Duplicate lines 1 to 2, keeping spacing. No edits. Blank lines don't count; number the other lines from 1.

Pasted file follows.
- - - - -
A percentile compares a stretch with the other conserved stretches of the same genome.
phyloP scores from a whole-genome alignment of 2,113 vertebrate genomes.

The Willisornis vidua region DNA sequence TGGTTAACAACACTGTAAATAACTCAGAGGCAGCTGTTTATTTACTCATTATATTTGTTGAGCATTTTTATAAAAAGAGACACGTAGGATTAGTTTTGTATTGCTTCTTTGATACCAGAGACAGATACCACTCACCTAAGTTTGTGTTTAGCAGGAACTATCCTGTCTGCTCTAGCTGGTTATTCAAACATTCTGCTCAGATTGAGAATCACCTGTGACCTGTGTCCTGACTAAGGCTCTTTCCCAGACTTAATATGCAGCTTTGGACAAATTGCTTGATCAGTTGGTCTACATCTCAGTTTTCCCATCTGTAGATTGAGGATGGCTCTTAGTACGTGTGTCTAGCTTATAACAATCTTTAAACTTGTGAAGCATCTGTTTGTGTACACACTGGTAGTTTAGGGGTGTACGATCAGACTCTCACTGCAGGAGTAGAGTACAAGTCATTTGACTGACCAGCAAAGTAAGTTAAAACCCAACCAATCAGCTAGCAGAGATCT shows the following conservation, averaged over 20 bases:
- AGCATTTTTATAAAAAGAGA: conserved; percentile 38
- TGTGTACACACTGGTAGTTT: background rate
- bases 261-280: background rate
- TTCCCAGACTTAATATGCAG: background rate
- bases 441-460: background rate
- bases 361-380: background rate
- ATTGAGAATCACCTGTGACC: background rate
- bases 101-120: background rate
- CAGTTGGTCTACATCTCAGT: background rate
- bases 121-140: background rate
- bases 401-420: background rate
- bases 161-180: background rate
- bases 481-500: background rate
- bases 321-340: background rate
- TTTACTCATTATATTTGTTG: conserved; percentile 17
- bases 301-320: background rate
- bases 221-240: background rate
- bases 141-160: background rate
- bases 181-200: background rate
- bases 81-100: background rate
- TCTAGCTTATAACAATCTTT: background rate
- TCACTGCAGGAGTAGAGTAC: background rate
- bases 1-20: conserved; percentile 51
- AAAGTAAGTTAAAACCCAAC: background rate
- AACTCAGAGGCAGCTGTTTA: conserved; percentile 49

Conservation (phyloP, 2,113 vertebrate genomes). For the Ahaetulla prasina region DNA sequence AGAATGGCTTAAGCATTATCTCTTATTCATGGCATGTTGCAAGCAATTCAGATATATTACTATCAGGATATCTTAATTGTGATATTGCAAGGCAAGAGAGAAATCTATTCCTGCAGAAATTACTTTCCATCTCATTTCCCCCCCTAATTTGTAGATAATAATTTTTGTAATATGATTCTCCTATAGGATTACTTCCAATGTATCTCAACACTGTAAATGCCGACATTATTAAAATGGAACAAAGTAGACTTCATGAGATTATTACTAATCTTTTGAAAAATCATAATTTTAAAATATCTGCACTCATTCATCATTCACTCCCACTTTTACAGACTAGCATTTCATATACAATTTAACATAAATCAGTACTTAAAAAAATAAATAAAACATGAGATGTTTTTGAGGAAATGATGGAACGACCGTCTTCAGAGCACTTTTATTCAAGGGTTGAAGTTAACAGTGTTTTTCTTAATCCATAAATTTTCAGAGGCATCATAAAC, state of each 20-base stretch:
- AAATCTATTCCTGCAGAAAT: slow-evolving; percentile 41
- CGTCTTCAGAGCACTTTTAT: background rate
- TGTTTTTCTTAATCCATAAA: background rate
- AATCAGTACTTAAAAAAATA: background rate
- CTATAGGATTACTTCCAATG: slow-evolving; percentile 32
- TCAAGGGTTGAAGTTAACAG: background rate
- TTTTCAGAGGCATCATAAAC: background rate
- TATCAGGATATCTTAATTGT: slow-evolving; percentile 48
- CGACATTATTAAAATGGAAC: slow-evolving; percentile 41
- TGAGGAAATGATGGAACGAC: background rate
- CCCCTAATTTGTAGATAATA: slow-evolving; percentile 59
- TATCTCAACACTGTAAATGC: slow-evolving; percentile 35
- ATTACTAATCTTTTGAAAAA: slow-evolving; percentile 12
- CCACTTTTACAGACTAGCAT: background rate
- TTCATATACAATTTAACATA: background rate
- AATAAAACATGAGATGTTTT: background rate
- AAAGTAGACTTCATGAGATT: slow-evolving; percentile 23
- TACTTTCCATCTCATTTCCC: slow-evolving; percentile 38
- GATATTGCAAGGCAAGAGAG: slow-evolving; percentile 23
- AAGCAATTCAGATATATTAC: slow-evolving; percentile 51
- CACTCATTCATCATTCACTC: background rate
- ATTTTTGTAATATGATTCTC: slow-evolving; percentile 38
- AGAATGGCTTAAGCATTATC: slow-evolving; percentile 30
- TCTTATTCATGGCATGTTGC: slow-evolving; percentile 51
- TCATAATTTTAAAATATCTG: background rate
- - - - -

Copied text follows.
A percentile compares a stretch with the other conserved stretches of the same genome.
phyloP scores from a whole-genome alignment of 2,113 vertebrate genomes.